Coinbase Launches Cryptocurrency Fund

Coinbase Crypto Fund 030718

Coinbase, the largest cryptocurrency exchange in the U.S., is moving into asset management with the launch of Coinbase Index Fund, a fund for cryptocurrencies. Through the new fund, the customers can buy four top digital coins including bitcoin listed on Coinbase, instead of trading them directly on the exchange.

The index fund will invest in the same cryptocurrencies traded on Coinbase and its institutional exchange GDAX, that include Bitcoin, Ethereum, Bitcoin Cash, and Litecoin. The fund requires a minimum investment of $10,000, and it would charge a flat 2 percent annual fee. The fund will accept investments in U.S. dollars as well as in cryptocurrency.

The Coinbase Index Fund will be under a new unit called Coinbase Asset Management. The fund will be available only to U.S. accredited investors for regulatory reasons, for those who have annual income of at least $200,000 or a net worth of at least $1 million.

Meanwhile, the San Francisco-based startup is expected to launch a similar fund available to all investors without wealth limit that would be structured as an exchange-traded fund or ETF.

Reuben Bramanathan, product lead for the Coinbase Index Fund, said, "The first version of this fund for regulatory reasons will be limited to US accredited investors, but as we build more funds we'll make them available to US retail investors."

Among others catering to accredited US investors, Bitwise Investments's fund launched last year holds 10 cryptocurrencies and charges 2.5 percent annual fee. Early this year, a group of ex-Goldman Sachs employees started a fund holding 20 digital currencies.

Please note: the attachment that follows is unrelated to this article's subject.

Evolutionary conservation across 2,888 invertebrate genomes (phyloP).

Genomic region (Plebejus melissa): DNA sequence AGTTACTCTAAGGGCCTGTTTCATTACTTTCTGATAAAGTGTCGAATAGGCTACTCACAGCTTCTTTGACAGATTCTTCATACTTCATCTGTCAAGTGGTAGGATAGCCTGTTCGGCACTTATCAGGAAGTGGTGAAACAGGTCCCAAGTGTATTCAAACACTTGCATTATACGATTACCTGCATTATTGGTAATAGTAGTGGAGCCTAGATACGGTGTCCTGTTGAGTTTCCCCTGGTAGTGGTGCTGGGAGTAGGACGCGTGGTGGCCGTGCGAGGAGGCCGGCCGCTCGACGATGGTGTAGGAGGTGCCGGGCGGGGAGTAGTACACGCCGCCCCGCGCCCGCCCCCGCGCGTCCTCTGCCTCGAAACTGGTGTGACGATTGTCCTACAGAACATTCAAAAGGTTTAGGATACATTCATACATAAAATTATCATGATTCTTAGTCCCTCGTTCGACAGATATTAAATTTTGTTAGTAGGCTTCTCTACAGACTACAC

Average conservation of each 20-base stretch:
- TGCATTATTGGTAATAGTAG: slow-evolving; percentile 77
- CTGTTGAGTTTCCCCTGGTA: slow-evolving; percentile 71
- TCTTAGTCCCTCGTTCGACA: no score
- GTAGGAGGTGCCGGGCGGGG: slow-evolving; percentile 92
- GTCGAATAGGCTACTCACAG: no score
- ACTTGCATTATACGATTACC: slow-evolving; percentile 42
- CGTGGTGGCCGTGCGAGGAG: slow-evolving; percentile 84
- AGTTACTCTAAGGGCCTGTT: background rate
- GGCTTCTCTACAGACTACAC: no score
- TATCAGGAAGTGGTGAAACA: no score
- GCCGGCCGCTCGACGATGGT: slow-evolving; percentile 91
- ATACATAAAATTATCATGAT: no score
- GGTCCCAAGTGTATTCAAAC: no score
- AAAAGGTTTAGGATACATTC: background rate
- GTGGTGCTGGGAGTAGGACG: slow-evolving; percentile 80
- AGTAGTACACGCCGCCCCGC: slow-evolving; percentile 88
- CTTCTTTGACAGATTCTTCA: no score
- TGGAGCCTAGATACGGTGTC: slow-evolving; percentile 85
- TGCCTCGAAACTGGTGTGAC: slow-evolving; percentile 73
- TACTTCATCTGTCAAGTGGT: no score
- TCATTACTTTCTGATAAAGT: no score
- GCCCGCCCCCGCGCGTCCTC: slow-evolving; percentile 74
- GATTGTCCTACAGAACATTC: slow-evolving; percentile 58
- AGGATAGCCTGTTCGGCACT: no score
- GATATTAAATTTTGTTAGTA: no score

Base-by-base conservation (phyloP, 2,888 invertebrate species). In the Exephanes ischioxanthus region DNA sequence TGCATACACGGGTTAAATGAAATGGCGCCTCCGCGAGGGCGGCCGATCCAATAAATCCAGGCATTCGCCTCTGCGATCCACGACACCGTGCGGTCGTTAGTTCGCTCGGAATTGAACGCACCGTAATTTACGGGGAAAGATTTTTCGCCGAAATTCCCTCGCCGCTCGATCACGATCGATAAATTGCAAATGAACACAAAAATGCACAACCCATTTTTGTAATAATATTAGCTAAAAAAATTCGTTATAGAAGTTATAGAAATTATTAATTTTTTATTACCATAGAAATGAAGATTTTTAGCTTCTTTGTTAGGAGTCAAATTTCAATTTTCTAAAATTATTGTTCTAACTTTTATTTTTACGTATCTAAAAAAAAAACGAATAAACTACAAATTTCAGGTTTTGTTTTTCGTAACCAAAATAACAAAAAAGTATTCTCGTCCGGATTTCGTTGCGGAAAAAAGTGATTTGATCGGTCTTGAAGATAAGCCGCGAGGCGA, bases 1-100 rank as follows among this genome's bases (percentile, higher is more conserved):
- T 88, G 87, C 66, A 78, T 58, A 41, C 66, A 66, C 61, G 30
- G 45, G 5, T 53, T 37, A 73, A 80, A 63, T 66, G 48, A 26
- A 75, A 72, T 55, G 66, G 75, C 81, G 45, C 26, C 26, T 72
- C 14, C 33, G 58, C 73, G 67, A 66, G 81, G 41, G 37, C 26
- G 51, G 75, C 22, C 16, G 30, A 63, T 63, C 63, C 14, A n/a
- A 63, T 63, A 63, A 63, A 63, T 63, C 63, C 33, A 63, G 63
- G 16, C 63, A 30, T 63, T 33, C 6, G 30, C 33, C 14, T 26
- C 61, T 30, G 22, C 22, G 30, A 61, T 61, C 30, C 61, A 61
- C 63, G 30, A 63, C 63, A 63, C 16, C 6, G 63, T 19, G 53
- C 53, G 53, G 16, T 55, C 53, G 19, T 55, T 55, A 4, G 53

Meanwhile, the Securities and Exchange Commission is taking strict stand against selling such products to retail investors and had rejected approval for Bitcoin ETFs earlier.

Dalia Blass, director of the SEC's investment management division, reportedly said that a number of significant investor protection issues need to be examined before offering these funds to retail investors.

In a separate development, Coinbase last week was hit by two class action lawsuits. In the first lawsuit, filed on March 1, the plaintiffs accused that the employees of the California-based exchange illegally profited by insider trading of the Bitcoin Cash launched in December. The second class action lawsuit, filed on March 2, accuses Coinbase of both violating California's Unclaimed Property Law and conducting unlawful and unfair business practices.

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